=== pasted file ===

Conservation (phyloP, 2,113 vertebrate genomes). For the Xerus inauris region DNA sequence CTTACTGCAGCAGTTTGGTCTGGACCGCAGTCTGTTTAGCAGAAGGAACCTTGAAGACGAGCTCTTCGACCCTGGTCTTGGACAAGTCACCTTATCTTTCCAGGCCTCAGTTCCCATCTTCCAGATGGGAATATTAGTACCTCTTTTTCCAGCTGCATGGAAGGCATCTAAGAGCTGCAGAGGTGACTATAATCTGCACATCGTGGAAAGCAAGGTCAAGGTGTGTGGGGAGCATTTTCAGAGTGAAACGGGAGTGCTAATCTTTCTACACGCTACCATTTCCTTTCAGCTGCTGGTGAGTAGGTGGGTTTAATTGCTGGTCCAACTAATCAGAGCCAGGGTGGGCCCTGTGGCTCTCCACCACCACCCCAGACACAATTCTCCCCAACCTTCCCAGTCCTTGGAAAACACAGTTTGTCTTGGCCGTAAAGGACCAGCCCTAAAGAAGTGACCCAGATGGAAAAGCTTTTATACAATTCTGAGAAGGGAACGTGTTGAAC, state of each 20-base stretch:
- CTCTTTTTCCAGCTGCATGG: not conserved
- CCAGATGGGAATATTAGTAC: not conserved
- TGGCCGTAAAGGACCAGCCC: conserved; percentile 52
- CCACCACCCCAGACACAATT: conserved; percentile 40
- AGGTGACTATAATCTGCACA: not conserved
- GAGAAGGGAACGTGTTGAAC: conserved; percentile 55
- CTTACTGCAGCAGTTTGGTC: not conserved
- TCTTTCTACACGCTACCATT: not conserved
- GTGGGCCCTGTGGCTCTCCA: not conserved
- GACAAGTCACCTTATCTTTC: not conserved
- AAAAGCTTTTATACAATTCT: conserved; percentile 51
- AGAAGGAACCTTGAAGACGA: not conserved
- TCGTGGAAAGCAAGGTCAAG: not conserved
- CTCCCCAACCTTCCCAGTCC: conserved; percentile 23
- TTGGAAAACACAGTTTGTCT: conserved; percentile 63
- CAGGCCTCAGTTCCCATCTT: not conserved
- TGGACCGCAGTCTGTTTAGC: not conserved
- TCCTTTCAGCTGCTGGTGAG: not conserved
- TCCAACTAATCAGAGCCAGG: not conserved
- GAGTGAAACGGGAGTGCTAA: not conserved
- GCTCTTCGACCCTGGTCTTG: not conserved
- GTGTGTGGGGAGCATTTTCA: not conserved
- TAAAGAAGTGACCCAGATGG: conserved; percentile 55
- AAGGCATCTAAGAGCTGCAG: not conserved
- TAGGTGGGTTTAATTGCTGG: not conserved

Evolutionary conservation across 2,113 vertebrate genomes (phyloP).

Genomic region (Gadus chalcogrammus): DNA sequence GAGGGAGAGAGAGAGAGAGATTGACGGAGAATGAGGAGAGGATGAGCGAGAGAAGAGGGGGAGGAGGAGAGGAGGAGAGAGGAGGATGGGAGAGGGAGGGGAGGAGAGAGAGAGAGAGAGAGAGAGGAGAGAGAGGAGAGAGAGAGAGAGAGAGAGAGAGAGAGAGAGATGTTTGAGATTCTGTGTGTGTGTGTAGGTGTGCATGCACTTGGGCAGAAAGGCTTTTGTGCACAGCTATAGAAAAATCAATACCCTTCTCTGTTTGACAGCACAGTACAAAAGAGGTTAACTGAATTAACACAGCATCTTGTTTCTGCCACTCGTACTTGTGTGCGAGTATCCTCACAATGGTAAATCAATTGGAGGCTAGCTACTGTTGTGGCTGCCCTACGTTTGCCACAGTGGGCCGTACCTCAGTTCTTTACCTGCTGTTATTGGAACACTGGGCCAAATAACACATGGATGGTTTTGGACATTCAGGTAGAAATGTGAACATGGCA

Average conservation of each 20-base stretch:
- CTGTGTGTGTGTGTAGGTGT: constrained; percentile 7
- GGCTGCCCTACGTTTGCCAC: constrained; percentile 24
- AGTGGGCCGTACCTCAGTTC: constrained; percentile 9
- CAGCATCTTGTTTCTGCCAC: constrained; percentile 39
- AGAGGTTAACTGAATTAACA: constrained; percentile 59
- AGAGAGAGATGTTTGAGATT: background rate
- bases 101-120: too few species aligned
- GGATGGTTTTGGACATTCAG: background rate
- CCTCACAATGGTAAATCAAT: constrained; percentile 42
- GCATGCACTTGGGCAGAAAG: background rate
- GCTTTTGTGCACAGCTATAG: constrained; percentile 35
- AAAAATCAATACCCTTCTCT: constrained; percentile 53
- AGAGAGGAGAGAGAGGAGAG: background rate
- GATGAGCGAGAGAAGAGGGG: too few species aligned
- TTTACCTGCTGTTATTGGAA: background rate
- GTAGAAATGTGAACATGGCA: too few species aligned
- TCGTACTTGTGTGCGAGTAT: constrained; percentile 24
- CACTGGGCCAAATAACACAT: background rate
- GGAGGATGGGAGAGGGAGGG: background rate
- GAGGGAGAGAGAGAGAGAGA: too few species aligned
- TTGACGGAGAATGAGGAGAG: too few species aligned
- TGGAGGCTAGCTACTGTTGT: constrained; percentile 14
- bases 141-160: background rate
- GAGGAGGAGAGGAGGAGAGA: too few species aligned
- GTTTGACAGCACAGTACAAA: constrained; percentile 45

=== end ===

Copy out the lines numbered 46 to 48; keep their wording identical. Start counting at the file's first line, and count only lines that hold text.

- TCGTACTTGTGTGCGAGTAT: constrained; percentile 24
- CACTGGGCCAAATAACACAT: background rate
- GGAGGATGGGAGAGGGAGGG: background rate